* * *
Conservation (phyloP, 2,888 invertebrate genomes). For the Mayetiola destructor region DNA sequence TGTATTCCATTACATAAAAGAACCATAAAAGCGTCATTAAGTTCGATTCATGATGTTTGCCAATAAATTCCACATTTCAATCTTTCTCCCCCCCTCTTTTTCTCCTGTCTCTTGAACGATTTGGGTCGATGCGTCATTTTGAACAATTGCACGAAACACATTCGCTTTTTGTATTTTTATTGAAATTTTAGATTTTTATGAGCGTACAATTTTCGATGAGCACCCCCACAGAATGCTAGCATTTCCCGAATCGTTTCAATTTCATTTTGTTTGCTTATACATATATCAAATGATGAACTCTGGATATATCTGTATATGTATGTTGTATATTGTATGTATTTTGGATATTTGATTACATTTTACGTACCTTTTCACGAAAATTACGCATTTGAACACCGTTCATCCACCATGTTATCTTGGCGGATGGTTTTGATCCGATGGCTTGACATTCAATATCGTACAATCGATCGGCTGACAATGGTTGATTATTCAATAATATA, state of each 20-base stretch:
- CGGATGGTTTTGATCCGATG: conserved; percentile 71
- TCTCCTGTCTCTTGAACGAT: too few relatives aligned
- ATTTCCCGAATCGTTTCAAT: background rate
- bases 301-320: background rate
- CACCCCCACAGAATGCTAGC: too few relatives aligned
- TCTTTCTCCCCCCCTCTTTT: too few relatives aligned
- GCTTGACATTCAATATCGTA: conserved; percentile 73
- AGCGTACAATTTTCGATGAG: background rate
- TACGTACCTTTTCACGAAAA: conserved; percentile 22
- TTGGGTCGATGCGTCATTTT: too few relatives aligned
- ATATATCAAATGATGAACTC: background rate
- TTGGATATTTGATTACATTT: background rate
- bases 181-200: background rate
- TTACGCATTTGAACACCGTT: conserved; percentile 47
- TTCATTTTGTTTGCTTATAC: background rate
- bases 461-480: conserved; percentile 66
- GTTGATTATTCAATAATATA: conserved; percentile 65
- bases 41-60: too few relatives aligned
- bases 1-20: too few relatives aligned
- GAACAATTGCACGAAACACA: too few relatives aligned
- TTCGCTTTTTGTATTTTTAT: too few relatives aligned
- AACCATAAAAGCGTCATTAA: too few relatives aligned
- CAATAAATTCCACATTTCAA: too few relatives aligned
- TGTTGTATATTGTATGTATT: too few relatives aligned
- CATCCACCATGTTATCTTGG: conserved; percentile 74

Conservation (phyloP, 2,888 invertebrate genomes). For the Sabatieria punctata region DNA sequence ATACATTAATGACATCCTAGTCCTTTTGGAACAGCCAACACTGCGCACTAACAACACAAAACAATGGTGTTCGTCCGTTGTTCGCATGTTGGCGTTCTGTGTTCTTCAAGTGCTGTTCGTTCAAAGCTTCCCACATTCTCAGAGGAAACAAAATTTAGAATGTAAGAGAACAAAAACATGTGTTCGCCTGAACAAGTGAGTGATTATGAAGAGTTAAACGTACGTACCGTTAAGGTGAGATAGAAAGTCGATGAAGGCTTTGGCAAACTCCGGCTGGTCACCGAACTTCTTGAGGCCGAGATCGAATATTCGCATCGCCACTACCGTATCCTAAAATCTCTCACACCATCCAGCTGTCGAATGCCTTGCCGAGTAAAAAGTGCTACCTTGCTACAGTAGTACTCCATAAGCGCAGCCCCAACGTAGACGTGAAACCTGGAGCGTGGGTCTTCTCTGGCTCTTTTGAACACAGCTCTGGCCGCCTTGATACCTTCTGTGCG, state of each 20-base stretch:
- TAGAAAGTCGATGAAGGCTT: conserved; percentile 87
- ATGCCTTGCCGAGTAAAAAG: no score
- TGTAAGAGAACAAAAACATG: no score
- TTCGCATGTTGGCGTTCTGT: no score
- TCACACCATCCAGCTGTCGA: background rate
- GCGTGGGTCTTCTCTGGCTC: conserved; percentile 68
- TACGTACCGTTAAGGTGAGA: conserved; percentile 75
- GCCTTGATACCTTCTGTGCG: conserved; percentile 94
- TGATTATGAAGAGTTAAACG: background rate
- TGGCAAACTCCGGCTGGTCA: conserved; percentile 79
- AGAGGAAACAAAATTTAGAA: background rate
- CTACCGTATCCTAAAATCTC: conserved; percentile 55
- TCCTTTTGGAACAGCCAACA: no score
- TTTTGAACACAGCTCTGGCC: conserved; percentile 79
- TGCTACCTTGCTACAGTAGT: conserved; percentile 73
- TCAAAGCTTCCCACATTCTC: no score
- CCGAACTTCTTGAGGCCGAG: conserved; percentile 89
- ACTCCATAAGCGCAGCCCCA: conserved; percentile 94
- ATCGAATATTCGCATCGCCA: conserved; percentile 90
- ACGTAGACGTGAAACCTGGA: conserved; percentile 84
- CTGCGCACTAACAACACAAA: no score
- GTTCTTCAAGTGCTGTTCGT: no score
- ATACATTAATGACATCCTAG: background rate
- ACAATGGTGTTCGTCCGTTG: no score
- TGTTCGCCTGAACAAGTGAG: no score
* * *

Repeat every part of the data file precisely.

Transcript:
Conservation (phyloP, 2,888 invertebrate genomes). For the Mayetiola destructor region DNA sequence TGTATTCCATTACATAAAAGAACCATAAAAGCGTCATTAAGTTCGATTCATGATGTTTGCCAATAAATTCCACATTTCAATCTTTCTCCCCCCCTCTTTTTCTCCTGTCTCTTGAACGATTTGGGTCGATGCGTCATTTTGAACAATTGCACGAAACACATTCGCTTTTTGTATTTTTATTGAAATTTTAGATTTTTATGAGCGTACAATTTTCGATGAGCACCCCCACAGAATGCTAGCATTTCCCGAATCGTTTCAATTTCATTTTGTTTGCTTATACATATATCAAATGATGAACTCTGGATATATCTGTATATGTATGTTGTATATTGTATGTATTTTGGATATTTGATTACATTTTACGTACCTTTTCACGAAAATTACGCATTTGAACACCGTTCATCCACCATGTTATCTTGGCGGATGGTTTTGATCCGATGGCTTGACATTCAATATCGTACAATCGATCGGCTGACAATGGTTGATTATTCAATAATATA, state of each 20-base stretch:
- CGGATGGTTTTGATCCGATG: conserved; percentile 71
- TCTCCTGTCTCTTGAACGAT: too few relatives aligned
- ATTTCCCGAATCGTTTCAAT: background rate
- bases 301-320: background rate
- CACCCCCACAGAATGCTAGC: too few relatives aligned
- TCTTTCTCCCCCCCTCTTTT: too few relatives aligned
- GCTTGACATTCAATATCGTA: conserved; percentile 73
- AGCGTACAATTTTCGATGAG: background rate
- TACGTACCTTTTCACGAAAA: conserved; percentile 22
- TTGGGTCGATGCGTCATTTT: too few relatives aligned
- ATATATCAAATGATGAACTC: background rate
- TTGGATATTTGATTACATTT: background rate
- bases 181-200: background rate
- TTACGCATTTGAACACCGTT: conserved; percentile 47
- TTCATTTTGTTTGCTTATAC: background rate
- bases 461-480: conserved; percentile 66
- GTTGATTATTCAATAATATA: conserved; percentile 65
- bases 41-60: too few relatives aligned
- bases 1-20: too few relatives aligned
- GAACAATTGCACGAAACACA: too few relatives aligned
- TTCGCTTTTTGTATTTTTAT: too few relatives aligned
- AACCATAAAAGCGTCATTAA: too few relatives aligned
- CAATAAATTCCACATTTCAA: too few relatives aligned
- TGTTGTATATTGTATGTATT: too few relatives aligned
- CATCCACCATGTTATCTTGG: conserved; percentile 74

Conservation (phyloP, 2,888 invertebrate genomes). For the Sabatieria punctata region DNA sequence ATACATTAATGACATCCTAGTCCTTTTGGAACAGCCAACACTGCGCACTAACAACACAAAACAATGGTGTTCGTCCGTTGTTCGCATGTTGGCGTTCTGTGTTCTTCAAGTGCTGTTCGTTCAAAGCTTCCCACATTCTCAGAGGAAACAAAATTTAGAATGTAAGAGAACAAAAACATGTGTTCGCCTGAACAAGTGAGTGATTATGAAGAGTTAAACGTACGTACCGTTAAGGTGAGATAGAAAGTCGATGAAGGCTTTGGCAAACTCCGGCTGGTCACCGAACTTCTTGAGGCCGAGATCGAATATTCGCATCGCCACTACCGTATCCTAAAATCTCTCACACCATCCAGCTGTCGAATGCCTTGCCGAGTAAAAAGTGCTACCTTGCTACAGTAGTACTCCATAAGCGCAGCCCCAACGTAGACGTGAAACCTGGAGCGTGGGTCTTCTCTGGCTCTTTTGAACACAGCTCTGGCCGCCTTGATACCTTCTGTGCG, state of each 20-base stretch:
- TAGAAAGTCGATGAAGGCTT: conserved; percentile 87
- ATGCCTTGCCGAGTAAAAAG: no score
- TGTAAGAGAACAAAAACATG: no score
- TTCGCATGTTGGCGTTCTGT: no score
- TCACACCATCCAGCTGTCGA: background rate
- GCGTGGGTCTTCTCTGGCTC: conserved; percentile 68
- TACGTACCGTTAAGGTGAGA: conserved; percentile 75
- GCCTTGATACCTTCTGTGCG: conserved; percentile 94
- TGATTATGAAGAGTTAAACG: background rate
- TGGCAAACTCCGGCTGGTCA: conserved; percentile 79
- AGAGGAAACAAAATTTAGAA: background rate
- CTACCGTATCCTAAAATCTC: conserved; percentile 55
- TCCTTTTGGAACAGCCAACA: no score
- TTTTGAACACAGCTCTGGCC: conserved; percentile 79
- TGCTACCTTGCTACAGTAGT: conserved; percentile 73
- TCAAAGCTTCCCACATTCTC: no score
- CCGAACTTCTTGAGGCCGAG: conserved; percentile 89
- ACTCCATAAGCGCAGCCCCA: conserved; percentile 94
- ATCGAATATTCGCATCGCCA: conserved; percentile 90
- ACGTAGACGTGAAACCTGGA: conserved; percentile 84
- CTGCGCACTAACAACACAAA: no score
- GTTCTTCAAGTGCTGTTCGT: no score
- ATACATTAATGACATCCTAG: background rate
- ACAATGGTGTTCGTCCGTTG: no score
- TGTTCGCCTGAACAAGTGAG: no score